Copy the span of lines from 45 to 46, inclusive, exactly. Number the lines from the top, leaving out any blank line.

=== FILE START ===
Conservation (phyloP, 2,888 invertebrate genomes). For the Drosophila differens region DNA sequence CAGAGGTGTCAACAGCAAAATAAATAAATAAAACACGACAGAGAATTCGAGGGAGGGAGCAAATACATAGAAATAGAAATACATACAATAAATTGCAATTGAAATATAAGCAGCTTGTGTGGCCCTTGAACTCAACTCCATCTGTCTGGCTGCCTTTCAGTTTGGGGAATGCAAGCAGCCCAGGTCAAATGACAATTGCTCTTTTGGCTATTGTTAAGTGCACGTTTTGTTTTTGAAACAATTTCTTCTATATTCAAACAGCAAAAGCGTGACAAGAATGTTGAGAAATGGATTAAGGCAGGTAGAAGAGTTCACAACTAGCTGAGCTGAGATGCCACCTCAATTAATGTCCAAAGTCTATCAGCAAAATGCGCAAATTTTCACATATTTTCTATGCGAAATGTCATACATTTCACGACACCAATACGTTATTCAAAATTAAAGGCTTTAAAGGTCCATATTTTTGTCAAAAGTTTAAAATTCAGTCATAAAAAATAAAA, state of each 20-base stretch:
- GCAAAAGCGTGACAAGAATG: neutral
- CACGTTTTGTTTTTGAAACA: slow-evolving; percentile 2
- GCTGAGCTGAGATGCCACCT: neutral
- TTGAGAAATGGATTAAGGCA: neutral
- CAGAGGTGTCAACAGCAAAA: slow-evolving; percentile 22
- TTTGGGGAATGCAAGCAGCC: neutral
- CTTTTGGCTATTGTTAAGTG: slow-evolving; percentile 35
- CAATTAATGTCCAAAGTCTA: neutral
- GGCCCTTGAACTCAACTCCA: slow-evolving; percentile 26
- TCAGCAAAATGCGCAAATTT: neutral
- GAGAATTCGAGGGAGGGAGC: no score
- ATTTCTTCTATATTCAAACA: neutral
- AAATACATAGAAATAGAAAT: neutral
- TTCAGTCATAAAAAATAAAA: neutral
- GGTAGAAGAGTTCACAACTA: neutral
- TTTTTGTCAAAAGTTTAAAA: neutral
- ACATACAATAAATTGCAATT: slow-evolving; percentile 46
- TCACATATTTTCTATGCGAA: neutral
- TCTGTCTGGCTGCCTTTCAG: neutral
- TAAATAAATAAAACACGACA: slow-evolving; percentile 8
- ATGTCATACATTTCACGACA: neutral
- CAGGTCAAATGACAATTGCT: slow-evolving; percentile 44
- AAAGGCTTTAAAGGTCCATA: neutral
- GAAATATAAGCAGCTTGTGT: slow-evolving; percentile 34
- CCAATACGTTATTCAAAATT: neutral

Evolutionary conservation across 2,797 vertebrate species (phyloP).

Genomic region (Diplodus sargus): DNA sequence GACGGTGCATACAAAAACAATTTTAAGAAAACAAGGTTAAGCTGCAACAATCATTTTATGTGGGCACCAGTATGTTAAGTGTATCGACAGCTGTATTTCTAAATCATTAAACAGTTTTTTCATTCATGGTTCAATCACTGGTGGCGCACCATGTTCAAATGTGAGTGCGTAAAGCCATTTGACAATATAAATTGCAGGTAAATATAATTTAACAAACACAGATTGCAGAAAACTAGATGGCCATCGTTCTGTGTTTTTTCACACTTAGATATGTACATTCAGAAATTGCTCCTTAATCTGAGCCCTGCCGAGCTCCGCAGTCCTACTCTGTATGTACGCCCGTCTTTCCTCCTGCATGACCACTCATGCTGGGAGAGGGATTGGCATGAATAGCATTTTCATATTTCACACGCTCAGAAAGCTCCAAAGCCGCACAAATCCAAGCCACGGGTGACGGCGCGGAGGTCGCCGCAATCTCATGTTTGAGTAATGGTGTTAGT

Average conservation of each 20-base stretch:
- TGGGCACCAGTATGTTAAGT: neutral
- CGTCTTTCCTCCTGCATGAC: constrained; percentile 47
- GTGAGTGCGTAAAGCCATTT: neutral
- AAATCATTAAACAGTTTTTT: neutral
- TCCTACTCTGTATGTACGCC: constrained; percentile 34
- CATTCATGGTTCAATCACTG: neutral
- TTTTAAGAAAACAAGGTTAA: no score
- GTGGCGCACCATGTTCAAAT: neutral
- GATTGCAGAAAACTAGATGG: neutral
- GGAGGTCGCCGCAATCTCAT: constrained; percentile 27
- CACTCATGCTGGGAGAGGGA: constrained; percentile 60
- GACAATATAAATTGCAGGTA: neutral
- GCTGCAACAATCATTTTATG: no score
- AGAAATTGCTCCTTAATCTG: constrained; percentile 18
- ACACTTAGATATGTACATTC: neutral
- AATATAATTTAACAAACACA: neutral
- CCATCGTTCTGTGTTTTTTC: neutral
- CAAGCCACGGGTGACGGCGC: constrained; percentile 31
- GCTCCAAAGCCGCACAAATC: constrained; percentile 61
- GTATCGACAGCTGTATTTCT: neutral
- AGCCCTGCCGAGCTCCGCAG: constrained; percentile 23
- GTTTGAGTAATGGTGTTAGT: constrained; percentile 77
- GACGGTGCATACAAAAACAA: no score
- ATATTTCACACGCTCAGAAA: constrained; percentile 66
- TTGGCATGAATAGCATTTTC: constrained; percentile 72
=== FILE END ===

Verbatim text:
- AATATAATTTAACAAACACA: neutral
- CCATCGTTCTGTGTTTTTTC: neutral